(3) Eine Enteignung ist nur zum Wohle der Allgemeinheit zulässig. Sie darf nur durch Gesetz oder auf Grund eines Gesetzes erfolgen, das Art und Ausmaß der Entschädigung regelt. Die Entschädigung ist unter gerechter Abwägung der Interessen der Allgemeinheit und der Beteiligten zu bestimmen. Wegen der Höhe der Entschädigung steht im Streifalle der Rechtsweg vor den ordentlichen Gerichten offen.” See also Van der Walt (1999), above n 79 at 121 for a discussion of an appropriate translation.
136This distinction was drawn in 1981 by the Federal Constitutional Court in the important “Nassauskiesung” decision (BVerfGE 58, 300). Van der Walt (1999) above n 79 deals with the case at 142. See also Donald Kommers The Constitutional Jurisprudence of the Federal Republic of Germany 1997 Duke University Press Durham at 257, who refers to the judgment as the “Groundwater Case” (with translated extracts) and Sabine Michalowski and Lorna Woods German Constitutional Law 1999 Ashgate Aldershot at 326 where it is called the “Gravel Decision”.
137See Joachim Wieland “Art. 14 GG” in Horst Dreier (ed.) Grundgesetz Kommentar 1996 Mohr Siebeck Tübingen, Art. 14 GG at para 73; Jochen Rozek Die Unterscheidung von Eigentumsbindung und Enteignung 1998 Mohr Siebeck Tübingen (Series: Jus Publicum 31) at 144-146 and 225; Brun-Otto Bryde “Art. 14 GG – Eigentum und Erbrecht” in Ingo von Münch / Philip Kunig Grundgesetz-Kommentar 1992 (4th edition) C.H.Beck München, Art. 14 GG at para 58.
138BVerfG, NJW 1990, 1229 – Beschlagnahme und Einziehung von Elfenbeingegenständen (“Attachment and forfeiture of ivory objects”).
139See Kommers (above n 136) at 254-255; Michalowski and Woods (above n 136) at 322-324; Van der Walt (1999) above n 79 at 135-136; Wieland (above n 137) Art. 14 GG at para 80 and 118-122; Bryde (above n 137) Art. 14 GG at para 59-65. Leading cases in that regard are e.g. BVerfGE 37, 132 – Mieterschutz case (1974); BVerfGE 53, 257 – Versorgungsausgleich case (1980); BVerfGE 83, 201 – Bergrechtliches Vorkaufsrecht Case (1991).
140Cf. BVerfGE 58, 300 (351) – Nassauskiesung case (1981): “Within the framework of Art. 14(1) GG [the legislator] may restructure individual legal positions by issuing an appropriate and reasonable transitional provision whenever the public interest merits precedence over some justified confidence . . . in the continuance of a vested right.” (“[Der Gesetzgeber] kann im Rahmen des Art 14(1) GG durch eine angemessene und zumutbare Übergangsregelung individuelle Rechtspositionen umgestalten, wenn Gründe des Gemeinwohls vorliegen, die den Vorrang vor dem berechtigten ( . . . ) Vertrauen auf den Fortbestand eines wohlerworbenen Rechtes verdienen.”)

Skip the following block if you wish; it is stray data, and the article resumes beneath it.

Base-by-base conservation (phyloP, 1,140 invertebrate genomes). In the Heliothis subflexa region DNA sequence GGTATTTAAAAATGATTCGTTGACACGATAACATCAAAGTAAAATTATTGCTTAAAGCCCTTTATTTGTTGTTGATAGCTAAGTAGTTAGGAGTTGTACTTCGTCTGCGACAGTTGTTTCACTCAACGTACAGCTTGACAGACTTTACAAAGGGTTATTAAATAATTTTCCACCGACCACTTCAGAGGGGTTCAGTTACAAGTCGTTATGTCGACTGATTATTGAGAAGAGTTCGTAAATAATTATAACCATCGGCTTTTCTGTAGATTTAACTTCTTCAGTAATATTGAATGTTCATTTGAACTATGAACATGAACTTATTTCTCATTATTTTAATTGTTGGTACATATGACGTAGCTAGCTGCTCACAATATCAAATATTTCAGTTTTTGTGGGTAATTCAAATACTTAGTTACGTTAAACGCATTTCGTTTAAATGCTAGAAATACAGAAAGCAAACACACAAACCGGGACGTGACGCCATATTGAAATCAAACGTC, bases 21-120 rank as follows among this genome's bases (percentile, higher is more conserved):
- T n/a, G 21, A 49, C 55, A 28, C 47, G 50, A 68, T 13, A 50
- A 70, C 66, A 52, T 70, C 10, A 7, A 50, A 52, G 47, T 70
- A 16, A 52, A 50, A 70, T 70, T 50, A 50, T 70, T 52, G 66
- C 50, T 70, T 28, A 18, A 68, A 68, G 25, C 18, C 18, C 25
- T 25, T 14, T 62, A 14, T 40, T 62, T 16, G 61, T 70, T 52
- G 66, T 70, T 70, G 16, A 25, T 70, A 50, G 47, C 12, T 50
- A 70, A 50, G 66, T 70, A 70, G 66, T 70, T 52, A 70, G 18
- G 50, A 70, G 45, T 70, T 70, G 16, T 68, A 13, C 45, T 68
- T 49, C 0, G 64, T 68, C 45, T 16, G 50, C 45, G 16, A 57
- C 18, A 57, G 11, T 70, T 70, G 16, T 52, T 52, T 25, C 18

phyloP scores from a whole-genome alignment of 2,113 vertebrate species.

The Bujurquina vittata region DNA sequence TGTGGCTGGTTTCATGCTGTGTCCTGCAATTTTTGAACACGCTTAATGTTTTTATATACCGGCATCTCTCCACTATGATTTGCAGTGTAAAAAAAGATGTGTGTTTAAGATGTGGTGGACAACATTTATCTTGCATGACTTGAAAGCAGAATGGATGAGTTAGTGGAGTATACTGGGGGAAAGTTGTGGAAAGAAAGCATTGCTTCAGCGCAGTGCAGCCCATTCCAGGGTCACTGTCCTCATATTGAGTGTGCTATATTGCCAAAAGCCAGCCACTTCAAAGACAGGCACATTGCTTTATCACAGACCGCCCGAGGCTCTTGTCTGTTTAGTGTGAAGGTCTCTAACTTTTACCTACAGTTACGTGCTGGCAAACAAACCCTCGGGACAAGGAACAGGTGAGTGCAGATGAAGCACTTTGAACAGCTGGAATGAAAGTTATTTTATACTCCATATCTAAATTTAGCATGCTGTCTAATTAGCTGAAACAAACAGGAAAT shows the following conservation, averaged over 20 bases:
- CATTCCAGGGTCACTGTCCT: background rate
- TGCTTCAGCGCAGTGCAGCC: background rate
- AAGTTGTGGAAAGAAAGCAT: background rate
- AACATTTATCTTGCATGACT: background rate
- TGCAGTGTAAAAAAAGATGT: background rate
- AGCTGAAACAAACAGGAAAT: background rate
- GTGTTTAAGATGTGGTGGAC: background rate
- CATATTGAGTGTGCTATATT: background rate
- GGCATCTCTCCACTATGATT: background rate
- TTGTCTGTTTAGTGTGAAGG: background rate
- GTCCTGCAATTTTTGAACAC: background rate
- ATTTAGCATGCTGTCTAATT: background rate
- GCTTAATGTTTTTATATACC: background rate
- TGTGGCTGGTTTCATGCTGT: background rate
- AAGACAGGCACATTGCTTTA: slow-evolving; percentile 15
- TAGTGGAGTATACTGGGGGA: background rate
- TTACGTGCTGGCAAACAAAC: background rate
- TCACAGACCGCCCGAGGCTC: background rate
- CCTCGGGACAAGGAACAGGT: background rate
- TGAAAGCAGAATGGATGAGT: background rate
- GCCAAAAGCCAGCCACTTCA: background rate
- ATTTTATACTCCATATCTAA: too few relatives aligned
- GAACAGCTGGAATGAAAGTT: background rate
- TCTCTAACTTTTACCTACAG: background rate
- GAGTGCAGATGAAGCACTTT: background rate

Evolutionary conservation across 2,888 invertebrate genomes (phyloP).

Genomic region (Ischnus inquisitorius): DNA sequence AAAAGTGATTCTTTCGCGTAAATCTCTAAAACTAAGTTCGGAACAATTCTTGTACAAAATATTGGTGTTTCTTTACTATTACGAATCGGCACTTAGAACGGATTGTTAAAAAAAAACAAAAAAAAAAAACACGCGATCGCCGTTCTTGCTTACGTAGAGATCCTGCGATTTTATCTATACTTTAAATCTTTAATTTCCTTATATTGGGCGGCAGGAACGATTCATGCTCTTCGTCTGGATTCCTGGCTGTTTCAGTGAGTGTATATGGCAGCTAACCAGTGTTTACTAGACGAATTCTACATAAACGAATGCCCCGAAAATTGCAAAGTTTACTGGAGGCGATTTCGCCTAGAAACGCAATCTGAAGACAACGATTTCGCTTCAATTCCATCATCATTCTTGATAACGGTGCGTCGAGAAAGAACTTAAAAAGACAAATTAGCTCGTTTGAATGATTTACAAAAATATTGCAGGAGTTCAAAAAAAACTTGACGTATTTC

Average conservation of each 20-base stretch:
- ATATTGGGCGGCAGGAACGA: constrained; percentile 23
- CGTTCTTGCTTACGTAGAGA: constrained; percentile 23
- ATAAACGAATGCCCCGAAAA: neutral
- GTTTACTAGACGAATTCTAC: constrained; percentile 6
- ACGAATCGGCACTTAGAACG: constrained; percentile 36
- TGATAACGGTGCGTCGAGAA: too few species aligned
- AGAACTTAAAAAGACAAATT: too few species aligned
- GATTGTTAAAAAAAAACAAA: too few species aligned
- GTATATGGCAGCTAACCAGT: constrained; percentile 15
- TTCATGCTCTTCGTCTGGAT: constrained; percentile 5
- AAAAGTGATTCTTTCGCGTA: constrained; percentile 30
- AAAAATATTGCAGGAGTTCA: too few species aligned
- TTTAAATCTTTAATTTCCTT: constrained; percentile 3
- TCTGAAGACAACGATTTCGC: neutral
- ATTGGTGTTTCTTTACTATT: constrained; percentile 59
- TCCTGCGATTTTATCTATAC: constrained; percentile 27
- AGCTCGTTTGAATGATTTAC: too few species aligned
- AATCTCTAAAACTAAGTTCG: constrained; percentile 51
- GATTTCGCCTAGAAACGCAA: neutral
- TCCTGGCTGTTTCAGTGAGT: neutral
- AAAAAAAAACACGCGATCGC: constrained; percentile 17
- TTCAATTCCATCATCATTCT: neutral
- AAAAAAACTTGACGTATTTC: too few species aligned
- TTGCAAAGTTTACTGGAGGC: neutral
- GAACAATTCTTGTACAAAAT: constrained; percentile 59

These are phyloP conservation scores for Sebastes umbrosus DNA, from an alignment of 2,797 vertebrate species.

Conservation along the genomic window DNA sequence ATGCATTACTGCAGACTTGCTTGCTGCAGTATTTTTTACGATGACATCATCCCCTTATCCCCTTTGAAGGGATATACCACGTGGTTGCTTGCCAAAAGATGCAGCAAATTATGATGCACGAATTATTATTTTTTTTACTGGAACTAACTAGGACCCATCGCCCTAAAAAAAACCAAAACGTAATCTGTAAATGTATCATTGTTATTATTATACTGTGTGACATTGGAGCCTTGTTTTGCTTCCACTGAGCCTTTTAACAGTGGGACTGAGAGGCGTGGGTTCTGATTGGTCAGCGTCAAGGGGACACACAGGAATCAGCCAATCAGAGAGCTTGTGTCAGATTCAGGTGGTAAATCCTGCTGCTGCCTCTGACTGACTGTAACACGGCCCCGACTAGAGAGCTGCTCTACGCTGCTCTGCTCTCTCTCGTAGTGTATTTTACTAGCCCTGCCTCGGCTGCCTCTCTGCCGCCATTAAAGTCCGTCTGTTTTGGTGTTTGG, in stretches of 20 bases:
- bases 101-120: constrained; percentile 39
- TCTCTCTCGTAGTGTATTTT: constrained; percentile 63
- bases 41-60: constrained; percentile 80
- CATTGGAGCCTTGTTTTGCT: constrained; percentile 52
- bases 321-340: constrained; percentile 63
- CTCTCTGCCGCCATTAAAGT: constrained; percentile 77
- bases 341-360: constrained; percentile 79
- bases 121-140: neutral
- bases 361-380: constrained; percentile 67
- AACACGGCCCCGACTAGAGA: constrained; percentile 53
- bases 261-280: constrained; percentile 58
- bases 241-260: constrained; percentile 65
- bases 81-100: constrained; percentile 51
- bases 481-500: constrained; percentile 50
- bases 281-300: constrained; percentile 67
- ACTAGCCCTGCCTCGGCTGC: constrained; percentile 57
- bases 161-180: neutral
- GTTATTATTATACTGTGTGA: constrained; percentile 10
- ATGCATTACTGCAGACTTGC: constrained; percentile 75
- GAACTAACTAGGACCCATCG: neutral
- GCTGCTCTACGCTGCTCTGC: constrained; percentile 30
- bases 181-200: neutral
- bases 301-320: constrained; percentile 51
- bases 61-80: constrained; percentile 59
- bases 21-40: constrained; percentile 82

141The leading case in this regard is BVerfGE 58, 137 – Pflichtexemplar Case (1981) (“Deposit Copy”).
142As formulated in Associated Provincial Picture Houses v Wednesbury Corporation  1 KB 223.
143As to which see PP Craig Administrative Law 3ed (Sweet and Maxwell, 1994) 409-421.
144See, for example, R v Secretary of State for the Home Department, Ex Parte Hindley  1 QB 152 (CA) 177G and Halsbury’s Laws of England vol 1(1) 4ed (2001 Reissue) para 88 fn 7.
146In R v Lord Saville of Newdigate and others, ex parte A and others  4 All ER 860 (CA) per Lord Woolf MR.
147Above n 145 at 264g-j.
148Above n 146 at 871e-f.
149Above n 119.
150Id at 275.
151Id at 279.
152Id at 295.
153Above n 120.
154Id para 96 per Gleeson CJ and Kirby J.
155Id para 101 per Gleeson CJ and Kirby J.
156Id para 351 per McHugh J.
157(1952) 86 CLR 169.
158Id at 181.
159Id at 178.
160Id at 178-179.
161Above n 90.
162See above para 84.
163Above n 90 at 433.
164Id paras 65, 66 and 68 and para 4 of the dissenting judgment.
165S v Makwanyane 1995 (6) BCLR 665 (CC); 1995 (3) SA 391 (CC) at para 109; National Coalition for Gay and Lesbian Equality v Minister of Justice 1998 (12) BCLR 1517 (CC); 1999 (1) SA 6 (CC) at para 41.
166See n 164 para 68
167Id para 70.
168Section 36(1) provides as follows:
“The rights in the Bill of Rights may be limited only in terms of law of general application to the extent that the limitation is reasonable and justifiable in an open and democratic society based on human dignity, equality and freedom, taking into account all relevant factors, including—
may make any order that is just and equitable, including—
an order limiting the retrospective effect of the declaration of invalidity; and
(ii) an order suspending the declaration of invalidity for any period and on any conditions, to allow the competent authority to correct the defect.
179S v Bhulwana; S v Gwadiso 1995 (12) BCLR 1579 (CC); 1996 (1) SA 388 (CC) para 32.
180S v Ntsele 1997 (11) BCLR 1543 (CC);  1 All SA 15 (CC) paras 12-14.
181Above n 1 at 337B-D.
182Section 167(3)(b) provides:
“The Constitutional Court –
. . .
(b) may decide only constitutional matters, and issues connected with decisions on constitutional matters”.
183By mistake referred to in the High Court order as Case no: 1901/94.
184This is the order made by the High Court on 2 March 2001 as subsequently amended on 26 April 2001. It is to be noted that the High Court order, as reflected in both the Butterworths Constitutional and the South African Law Reports does not reflect the amendment brought about by the order of 26 April 2001.